Maui Says Aloha to Island’s Last Sugar Cane Producer

The smoke from the stacks in this picture and green from the cane fields have been a part of daily life and the view of residents and so many visitors when landing at the airport. Photo courtesy of Chris Archer

(CN) – Hawaiian Commercial & Sugar Company hosted a bittersweet ceremony earlier this week marking the end of 145 years of harvesting and processing sugar cane on Maui.

Company managers, federal, state and island dignitaries, and hundreds of past and present employees gathered in front of what was not only the last hauler of sugar cane to be harvested and processed on Maui, but the last one in the Hawaiian Islands.

At the start of 2016, HC&S employed 675 people, many having spent 30 to 40 years with the company and representing fifth and sixth generations working in Hawaii’s sugar industry. By Wednesday, the last shipment of sugar, about 30,000 tons, left for the U.S. mainland and only 15 employees remain to finish shutting down the mill and auctioning equipment.

In its heyday in the 1930s, the industry employed 50,000 individuals across the islands and produced 20 percent of all sugar consumed in the United States. Numbers declined significantly after the 1970s, as the industry became more automated and tourism surpassed sugar as the top economic force. In 2000, four sugar mills remained and by 2011, the Maui mill was the only one left operating.

Nearly a year ago, Alexander & Baldwin, the Hawaii-based real estate, agribusiness and construction company – and owners of HC&S – announced a shutdown by year-end.

“We have made every effort to avoid having to take this action,” said Alexander & Baldwin executive chairman Stanley Kuriyama. “A&B has demonstrated incredible support for HC&S over these many years, keeping our operation running for 16 years after the last sugar company on Maui closed its doors.”

Kuriyama’s statement cited several years of drought, competition from other producers around the world, legal fights over water rights and air quality during the annual burning of cane fields, and a $30 million agribusiness loss in 2015 as the reason the state’s fourth largest private landowner is transitioning the 36,000-acre sugar plantation to a “diversified agricultural model.”

At the time of the closure announcement, company leadership promised Maui officials they would make every effort to keep the land in agriculture rather than subdivide for luxury residences as has happened in many other parts of the island. The plan is to divide the acreage into smaller farms with a variety of agricultural uses, including energy and food crops and support for the local cattle industry, according to public statements by HC&S and Alexander & Baldwin.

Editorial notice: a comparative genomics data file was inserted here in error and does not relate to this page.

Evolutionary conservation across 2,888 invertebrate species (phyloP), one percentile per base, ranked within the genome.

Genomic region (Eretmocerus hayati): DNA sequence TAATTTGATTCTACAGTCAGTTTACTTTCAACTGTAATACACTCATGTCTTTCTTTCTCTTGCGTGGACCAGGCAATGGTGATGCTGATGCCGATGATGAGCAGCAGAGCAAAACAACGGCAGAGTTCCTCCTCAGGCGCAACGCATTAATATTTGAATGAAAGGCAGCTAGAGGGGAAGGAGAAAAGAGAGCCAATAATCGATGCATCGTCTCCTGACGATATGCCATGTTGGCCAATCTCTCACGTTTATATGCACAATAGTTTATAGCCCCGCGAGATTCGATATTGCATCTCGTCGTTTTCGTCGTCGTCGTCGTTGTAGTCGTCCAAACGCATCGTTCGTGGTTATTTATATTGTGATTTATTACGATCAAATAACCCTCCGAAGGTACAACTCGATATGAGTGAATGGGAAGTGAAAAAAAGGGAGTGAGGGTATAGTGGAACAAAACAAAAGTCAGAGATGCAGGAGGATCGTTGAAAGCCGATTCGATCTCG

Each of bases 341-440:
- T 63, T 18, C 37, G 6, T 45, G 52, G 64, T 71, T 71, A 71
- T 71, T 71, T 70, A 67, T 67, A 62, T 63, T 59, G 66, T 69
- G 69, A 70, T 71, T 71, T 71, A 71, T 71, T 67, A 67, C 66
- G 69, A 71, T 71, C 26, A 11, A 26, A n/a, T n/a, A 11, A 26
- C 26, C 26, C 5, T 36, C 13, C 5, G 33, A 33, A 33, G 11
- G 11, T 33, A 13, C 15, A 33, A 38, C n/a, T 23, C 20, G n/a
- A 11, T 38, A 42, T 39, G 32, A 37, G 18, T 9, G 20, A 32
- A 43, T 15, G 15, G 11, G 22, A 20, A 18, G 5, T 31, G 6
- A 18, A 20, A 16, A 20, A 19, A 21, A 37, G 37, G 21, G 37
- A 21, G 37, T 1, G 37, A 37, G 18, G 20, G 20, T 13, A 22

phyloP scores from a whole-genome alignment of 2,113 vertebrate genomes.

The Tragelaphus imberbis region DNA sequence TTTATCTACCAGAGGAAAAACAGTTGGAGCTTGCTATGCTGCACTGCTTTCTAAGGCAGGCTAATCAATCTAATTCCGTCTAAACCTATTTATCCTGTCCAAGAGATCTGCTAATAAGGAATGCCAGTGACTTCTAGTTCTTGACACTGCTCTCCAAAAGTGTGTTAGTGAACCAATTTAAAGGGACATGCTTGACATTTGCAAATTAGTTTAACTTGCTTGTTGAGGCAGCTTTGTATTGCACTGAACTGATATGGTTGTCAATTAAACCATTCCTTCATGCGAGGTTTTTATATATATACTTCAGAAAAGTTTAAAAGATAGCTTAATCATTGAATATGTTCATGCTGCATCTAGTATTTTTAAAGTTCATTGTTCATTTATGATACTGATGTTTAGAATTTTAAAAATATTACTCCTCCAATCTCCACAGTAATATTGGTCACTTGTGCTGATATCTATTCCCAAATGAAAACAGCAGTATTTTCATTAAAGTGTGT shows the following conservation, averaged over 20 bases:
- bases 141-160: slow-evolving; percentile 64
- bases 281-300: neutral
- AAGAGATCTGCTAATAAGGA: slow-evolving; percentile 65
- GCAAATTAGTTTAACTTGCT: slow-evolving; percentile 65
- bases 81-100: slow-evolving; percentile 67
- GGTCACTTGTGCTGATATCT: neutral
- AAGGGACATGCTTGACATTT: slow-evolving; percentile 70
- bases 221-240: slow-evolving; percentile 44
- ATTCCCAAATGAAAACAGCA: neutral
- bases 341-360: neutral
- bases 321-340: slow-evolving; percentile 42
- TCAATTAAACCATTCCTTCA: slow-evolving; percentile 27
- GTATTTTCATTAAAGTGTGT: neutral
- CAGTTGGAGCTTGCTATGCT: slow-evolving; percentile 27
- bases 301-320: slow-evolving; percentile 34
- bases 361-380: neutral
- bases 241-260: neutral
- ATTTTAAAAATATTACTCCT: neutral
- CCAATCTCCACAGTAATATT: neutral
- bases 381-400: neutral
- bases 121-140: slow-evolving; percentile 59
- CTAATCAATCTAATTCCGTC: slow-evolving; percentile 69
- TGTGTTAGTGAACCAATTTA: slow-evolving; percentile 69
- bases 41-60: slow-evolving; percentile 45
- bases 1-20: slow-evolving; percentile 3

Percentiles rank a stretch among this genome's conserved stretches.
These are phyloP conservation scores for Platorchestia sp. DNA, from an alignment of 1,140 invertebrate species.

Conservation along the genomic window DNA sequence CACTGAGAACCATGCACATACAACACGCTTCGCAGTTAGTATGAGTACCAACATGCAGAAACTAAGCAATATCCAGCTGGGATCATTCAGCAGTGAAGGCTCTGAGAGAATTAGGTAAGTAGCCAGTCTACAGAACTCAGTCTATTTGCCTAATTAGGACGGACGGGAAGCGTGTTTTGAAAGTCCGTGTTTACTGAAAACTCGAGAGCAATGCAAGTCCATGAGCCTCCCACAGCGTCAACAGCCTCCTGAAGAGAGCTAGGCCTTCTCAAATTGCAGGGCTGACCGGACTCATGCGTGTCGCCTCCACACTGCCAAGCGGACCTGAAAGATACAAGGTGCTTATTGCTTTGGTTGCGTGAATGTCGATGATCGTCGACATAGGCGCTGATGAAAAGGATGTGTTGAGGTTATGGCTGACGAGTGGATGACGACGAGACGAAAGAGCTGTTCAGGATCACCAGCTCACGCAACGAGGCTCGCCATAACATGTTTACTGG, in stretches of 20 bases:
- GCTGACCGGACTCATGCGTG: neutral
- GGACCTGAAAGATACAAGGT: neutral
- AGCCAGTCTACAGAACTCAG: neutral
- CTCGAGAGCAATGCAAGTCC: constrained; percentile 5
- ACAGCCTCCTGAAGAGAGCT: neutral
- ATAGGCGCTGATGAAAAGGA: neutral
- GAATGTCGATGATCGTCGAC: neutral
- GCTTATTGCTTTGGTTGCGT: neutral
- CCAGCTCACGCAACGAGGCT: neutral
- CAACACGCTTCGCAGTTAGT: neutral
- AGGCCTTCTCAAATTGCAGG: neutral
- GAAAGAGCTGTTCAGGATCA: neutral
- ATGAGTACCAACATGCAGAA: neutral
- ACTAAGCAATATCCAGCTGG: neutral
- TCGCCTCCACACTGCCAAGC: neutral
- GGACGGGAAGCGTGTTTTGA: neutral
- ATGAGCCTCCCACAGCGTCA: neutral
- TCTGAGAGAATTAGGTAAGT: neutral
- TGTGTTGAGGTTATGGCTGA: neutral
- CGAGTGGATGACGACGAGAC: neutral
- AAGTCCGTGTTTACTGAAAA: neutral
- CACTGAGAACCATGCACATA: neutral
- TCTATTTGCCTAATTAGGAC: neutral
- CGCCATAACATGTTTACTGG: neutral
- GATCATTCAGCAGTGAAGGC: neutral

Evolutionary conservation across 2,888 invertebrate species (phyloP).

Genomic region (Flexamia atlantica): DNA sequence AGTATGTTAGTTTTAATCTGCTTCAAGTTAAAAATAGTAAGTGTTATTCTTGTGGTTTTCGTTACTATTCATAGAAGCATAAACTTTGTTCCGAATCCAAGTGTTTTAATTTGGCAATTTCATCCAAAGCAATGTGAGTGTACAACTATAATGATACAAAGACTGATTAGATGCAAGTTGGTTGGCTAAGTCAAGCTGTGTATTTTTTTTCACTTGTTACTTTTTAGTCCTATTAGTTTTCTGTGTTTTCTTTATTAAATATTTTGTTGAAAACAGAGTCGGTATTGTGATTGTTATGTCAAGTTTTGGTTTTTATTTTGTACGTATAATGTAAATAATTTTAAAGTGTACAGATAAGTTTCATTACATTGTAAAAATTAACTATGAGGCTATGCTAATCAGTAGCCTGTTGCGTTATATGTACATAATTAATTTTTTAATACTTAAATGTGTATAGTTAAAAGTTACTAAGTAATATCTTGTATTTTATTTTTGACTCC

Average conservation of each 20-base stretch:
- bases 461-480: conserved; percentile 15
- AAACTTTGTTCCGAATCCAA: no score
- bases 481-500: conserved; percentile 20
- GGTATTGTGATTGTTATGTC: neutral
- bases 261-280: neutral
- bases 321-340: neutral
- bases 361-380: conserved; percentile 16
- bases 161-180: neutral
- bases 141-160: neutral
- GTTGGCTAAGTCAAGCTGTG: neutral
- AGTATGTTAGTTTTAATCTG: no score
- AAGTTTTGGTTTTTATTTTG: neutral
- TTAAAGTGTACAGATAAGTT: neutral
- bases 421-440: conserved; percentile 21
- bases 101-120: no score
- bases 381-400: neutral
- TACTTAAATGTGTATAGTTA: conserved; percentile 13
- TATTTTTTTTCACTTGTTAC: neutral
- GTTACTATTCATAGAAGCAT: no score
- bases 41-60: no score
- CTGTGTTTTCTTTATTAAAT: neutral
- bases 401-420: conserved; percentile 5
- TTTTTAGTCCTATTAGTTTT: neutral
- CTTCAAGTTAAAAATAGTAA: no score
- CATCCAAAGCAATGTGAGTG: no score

“A&B’s roots literally began with the planting of sugar cane on 570 acres in Makawao, Maui, 145 years ago. Much of the state’s population would not be in Hawaii today, myself included, if our grandparents or great-grandparents had not had the opportunity to work on the sugar plantations,” Kuriyama said.

Hawaii’s governor echoed those sentiments in statements after the initial announcement and again when he met with employees prior to the last harvest ceremony.

“This is a significant historic marker for Hawaii, the end of an era that touched the lives of generations of hardworking local families.” Gov. David Ige said. “An era that truly created the modern Hawaii that we have here today.”

Sugar cane cultivation was brought to Hawaii’s shores by the early Polynesians, and by the mid-1800s had expanded into a commercial crop. As the industry grew so did the need for laborers, and an influx of immigrants from China, Japan, Portugal and Philippines came to work the plantations.

President and CEO of Alexander & Baldwin Chris Benjamin repeatedly, as did every speaker, referred to the influence of the industry on generations of island residents and the residents on the evolution of Hawaii’s culture.

“Rarely has an industry so shaped and influenced a place and helped create a culture, a fabulous, blended, multi-ethnic culture as the sugar industry did in Hawaii,” Benjamin said. “The harmonious melting pot we enjoy in Hawaii is the perfect counter to the divisiveness and isolationism that much of the country sadly is embracing.”

Donna Domingo, president of the International Longshore and Warehouse Union Local 142, noted sugar’s importance in the lives of Hawaiians.

“For almost 200 years, sugar was king in these islands, making major contributions to Hawaii’s economy, but many have said that perhaps its most significant contribution has been to Hawaii’s people,” she said. “Many of us would not be here today if not for sugar.”

Following the remarks, Benjamin invited the guests to observe the unloading of sugar cane into the mill for processing. U.S. Senators from Hawaii Mazie K. Hirono and Brian Schatz were both on hand for the event.

The senators secured federal assistance from the U.S. Department of Labor for all displaced sugar company employees, covering lost wages and job training expenses. Company representatives said 140 workers had already gone on to new jobs and that some would be offered positions as they come available under the new agricultural model.

“We are very focused on helping our employees during this time,” Benjamin said. “Many of our employees have dedicated their careers to HC&S and have followed in the footsteps of previous generations of family members that worked on the plantation. We are grateful for their years of service and we will support them through this transition period.”

The ceremony was broadcast live on MauiNow.com

In 2015, only four states produced sugar cane. Hawaii ranked a distant third after top producers Florida and Louisiana, with Texas in fourth, according to the U.S. Department of Agriculture.